Publications

Section Newsletter Articles From A. Patrick Andes

Common-Law Doctrine trumps Fraudulent Transfer Act in holding decedent self-settlor to irrevocable pledge By George S. Bellas & A. Patrick Andes Civil Practice and Procedure, February 2013 In Rush University Medical Center v. Sessions, the Illinois Supreme Court overturned the first district appellate court’s ruling in favor of a self-settled trust denying plaintiff Rush University Medical Center’s claim to a $1.5 million irrevocable pledge made by the settlor before he died, holding the trust was void as to existing and future creditors and Rush was entitled to the funds.
Jurisdiction of Illinois courts based on Internet content without Zippo By George S. Bellas & A. Patrick Andes Civil Practice and Procedure, July 2012 In recent years, courts have returned to a more traditional analysis to determine whether personal jurisdiction exists in Internet-related cases. The United States Supreme Court Calder v. Jones case in 1984 crafted the “effects” test, which would become the blueprint for contemporary Internet jurisdiction analysis in much of the United States and in Illinois, specifically.
Jablonski v. Ford: Is the Illinois Supreme Court crafting a new approach to duty analysis and proof in negligent-product-design cases? By George S. Bellas & A. Patrick Andes Bench and Bar, April 2012 The Supreme Court’s transition from Calles to Jablonski suggests that in negligent-product-design claims specifically and in products liability litigation generally, the Illinois Supreme Court may not yet be restricting duty analysis solely to the risk-utility test but has incorporated the consumer expectation test as a factor into the risk-utility test.
Jablonski v. Ford: Is the Illinois Supreme Court crafting a new approach to duty analysis and proof in negligent-product-design cases? By George S. Bellas & A. Patrick Andes Tort Law, March 2012 The Illinois Supreme Court's recent decision in Jablonski et al. v. Ford Motor Co. appears to illustrate a shift in how Illinois courts are deciding cases involving negligent-product-design claims.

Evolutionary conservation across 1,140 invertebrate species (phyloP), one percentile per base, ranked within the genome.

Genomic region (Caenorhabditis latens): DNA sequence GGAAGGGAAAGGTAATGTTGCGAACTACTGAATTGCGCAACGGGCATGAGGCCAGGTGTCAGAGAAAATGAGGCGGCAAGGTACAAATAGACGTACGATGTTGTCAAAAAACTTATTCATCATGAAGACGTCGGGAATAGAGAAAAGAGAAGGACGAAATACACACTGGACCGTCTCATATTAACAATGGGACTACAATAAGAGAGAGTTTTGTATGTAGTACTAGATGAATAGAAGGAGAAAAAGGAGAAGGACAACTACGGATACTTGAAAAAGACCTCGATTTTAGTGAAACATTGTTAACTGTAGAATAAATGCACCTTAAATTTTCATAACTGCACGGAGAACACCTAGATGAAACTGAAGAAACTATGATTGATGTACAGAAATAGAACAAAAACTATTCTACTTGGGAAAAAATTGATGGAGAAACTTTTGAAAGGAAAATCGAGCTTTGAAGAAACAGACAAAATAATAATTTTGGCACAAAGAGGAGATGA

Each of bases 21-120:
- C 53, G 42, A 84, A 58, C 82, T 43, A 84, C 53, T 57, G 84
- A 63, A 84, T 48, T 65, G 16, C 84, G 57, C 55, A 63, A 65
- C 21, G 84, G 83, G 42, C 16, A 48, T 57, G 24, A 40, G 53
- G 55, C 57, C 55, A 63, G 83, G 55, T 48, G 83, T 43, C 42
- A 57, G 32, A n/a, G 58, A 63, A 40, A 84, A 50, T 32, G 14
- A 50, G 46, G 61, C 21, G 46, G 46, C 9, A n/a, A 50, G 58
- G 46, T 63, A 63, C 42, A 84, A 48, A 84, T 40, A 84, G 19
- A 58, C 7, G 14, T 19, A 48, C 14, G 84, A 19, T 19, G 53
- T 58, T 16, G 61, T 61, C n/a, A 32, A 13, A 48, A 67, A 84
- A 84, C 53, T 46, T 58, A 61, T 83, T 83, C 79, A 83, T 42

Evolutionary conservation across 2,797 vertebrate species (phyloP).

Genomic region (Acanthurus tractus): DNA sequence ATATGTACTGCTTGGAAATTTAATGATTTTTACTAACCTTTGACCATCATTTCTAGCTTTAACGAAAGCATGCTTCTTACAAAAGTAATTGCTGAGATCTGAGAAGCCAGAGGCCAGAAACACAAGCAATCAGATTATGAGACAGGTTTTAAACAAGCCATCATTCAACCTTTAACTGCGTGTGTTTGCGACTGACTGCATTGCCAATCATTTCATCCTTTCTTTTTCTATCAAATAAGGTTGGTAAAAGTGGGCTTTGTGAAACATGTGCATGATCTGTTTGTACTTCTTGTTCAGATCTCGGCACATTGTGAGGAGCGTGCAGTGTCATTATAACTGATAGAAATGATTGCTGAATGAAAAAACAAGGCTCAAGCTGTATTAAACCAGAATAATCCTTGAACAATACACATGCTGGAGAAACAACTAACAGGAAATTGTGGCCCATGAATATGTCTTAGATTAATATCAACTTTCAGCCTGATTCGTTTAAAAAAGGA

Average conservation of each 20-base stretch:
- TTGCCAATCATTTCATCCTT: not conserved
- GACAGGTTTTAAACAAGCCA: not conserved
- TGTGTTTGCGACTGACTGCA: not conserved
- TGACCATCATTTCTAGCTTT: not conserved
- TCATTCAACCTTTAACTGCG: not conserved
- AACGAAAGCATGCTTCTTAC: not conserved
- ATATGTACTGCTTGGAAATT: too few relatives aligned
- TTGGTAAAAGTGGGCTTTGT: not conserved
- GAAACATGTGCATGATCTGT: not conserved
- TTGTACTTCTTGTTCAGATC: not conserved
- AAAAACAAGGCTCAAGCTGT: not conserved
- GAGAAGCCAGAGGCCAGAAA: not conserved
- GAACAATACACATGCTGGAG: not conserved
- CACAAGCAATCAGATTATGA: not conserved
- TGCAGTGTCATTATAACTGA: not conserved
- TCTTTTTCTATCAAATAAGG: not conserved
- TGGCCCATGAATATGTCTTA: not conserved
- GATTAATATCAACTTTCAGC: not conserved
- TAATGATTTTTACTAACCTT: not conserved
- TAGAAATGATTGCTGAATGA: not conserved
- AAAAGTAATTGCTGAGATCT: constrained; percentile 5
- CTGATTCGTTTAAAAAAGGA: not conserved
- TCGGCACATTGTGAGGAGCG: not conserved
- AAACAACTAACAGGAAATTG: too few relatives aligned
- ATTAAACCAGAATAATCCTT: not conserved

Jablonski v. Ford: Is the Illinois Supreme Court crafting a new approach to duty analysis and proof in negligent-product-design cases? By George S. Bellas & A. Patrick Andes Civil Practice and Procedure, December 2011 The Supreme Court’s transition from Calles to Jablonski suggests that in negligent-product-design claims specifically and in products liability litigation generally, the Illinois Supreme Court may not yet be restricting duty analysis solely to the risk-utility test but has incorporated the consumer expectation test as a factor into the risk-utility test.
Internet evidence: How to authenticate evidence from the Internet under the new Illinois Rules of Evidence By George S. Bellas & A. Patrick Andes Bench and Bar, May 2011 A look at the relative simplicity of authenticating Internet evidence and the novel applications under the rules to this point.
Internet evidence: How to authenticate evidence from the Internet under the new Illinois Rules of Evidence By George S. Bellas & A. Patrick Andes Civil Practice and Procedure, January 2011 The new Illinois Rules of Evidence, which went into effect January 1, 2011, closely follow the federal rules both substantively and procedurally in the area of authentication of evidence and, specifically, Internet evidence.
Fourth District discredits 30-year “legitimate-business-interest” test and ignores own ruling for restrictive covenants By George S. Bellas & A. Patrick Andes Civil Practice and Procedure, January 2010 Creating a district split, the Illinois Fourth District Appellate Court, in an opinion authored by Justice Steigmann, disregarded its own precedent and declared the “legitimate-business-interest” test “no longer valid, if it ever was.”

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